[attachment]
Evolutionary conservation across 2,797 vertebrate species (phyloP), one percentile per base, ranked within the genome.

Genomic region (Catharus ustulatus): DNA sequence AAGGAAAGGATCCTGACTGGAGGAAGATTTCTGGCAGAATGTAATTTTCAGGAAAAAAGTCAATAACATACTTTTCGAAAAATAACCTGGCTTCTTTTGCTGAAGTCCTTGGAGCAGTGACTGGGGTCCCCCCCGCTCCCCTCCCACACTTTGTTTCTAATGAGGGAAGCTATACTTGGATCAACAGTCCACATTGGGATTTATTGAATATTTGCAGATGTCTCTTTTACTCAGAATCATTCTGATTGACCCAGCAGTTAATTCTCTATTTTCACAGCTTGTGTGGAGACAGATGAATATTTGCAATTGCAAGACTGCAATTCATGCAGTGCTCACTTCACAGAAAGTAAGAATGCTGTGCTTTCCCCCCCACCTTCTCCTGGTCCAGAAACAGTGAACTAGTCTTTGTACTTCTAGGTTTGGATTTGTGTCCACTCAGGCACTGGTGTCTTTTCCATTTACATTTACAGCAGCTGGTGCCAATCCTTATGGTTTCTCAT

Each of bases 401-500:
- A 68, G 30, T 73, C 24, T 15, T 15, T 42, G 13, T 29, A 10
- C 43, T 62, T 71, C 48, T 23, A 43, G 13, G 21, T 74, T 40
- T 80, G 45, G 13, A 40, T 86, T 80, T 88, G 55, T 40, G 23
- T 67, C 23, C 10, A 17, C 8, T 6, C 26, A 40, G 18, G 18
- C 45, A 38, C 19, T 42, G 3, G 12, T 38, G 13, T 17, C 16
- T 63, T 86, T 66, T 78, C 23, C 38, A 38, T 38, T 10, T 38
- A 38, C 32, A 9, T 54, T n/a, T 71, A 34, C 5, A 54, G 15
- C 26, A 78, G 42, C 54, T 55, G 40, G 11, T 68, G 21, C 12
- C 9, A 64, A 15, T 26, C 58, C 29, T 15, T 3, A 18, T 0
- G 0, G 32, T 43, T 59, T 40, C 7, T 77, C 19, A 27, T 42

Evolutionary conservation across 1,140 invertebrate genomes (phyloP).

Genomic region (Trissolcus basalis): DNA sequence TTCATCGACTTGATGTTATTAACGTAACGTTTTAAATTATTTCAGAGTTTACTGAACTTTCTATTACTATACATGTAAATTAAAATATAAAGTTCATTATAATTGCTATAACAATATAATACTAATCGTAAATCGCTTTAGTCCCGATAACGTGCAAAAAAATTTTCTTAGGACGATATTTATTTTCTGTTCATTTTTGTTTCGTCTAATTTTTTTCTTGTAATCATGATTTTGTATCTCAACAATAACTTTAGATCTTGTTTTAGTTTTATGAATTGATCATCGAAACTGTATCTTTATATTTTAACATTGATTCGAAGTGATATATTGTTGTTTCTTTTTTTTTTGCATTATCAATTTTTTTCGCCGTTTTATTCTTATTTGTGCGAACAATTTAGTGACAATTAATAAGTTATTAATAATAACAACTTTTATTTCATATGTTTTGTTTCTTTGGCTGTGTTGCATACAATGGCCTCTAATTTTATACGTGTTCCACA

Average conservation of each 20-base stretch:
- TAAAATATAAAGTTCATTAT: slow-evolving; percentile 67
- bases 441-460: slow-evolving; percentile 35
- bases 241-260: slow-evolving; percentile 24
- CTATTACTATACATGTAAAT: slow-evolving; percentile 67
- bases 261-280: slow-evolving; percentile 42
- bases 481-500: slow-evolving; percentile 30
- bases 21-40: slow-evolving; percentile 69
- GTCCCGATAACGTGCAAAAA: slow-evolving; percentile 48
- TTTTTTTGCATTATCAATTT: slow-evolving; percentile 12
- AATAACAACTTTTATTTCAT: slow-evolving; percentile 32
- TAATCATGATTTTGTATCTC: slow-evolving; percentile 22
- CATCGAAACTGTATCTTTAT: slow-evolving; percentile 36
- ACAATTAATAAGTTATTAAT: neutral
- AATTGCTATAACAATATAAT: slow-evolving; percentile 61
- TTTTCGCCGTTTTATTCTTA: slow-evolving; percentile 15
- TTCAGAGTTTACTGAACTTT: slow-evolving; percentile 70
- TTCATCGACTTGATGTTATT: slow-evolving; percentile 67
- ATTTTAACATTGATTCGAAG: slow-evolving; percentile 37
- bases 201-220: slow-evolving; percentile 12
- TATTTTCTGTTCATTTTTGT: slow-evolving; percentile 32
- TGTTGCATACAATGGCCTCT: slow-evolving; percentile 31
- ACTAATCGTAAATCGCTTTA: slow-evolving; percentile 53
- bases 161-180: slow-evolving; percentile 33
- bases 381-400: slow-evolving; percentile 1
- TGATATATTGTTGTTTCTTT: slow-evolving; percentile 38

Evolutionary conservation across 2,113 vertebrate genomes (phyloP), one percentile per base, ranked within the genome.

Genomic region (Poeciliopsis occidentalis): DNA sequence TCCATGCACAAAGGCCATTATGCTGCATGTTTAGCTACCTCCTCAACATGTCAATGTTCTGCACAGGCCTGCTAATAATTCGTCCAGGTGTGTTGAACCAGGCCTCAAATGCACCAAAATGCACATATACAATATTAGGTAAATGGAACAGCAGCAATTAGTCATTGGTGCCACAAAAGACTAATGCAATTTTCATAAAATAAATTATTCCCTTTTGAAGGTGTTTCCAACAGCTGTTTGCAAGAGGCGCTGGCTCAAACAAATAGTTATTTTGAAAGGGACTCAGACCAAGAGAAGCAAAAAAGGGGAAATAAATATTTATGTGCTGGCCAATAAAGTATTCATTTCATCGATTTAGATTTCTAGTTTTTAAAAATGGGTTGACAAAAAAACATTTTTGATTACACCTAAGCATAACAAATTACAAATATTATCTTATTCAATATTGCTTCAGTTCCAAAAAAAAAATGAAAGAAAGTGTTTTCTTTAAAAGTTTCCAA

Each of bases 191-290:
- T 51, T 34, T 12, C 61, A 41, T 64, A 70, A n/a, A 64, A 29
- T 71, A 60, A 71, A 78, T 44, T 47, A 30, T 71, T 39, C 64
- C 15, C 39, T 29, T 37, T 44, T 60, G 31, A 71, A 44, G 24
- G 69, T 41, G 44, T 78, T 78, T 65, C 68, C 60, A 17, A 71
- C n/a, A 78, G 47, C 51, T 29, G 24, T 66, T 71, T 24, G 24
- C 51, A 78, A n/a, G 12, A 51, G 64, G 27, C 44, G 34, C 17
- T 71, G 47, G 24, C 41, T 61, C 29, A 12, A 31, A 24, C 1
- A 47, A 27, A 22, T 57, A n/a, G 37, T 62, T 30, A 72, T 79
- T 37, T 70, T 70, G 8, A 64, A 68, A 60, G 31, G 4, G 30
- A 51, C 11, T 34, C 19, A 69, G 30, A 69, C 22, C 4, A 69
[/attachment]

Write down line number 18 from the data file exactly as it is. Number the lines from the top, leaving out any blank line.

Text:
- bases 441-460: slow-evolving; percentile 35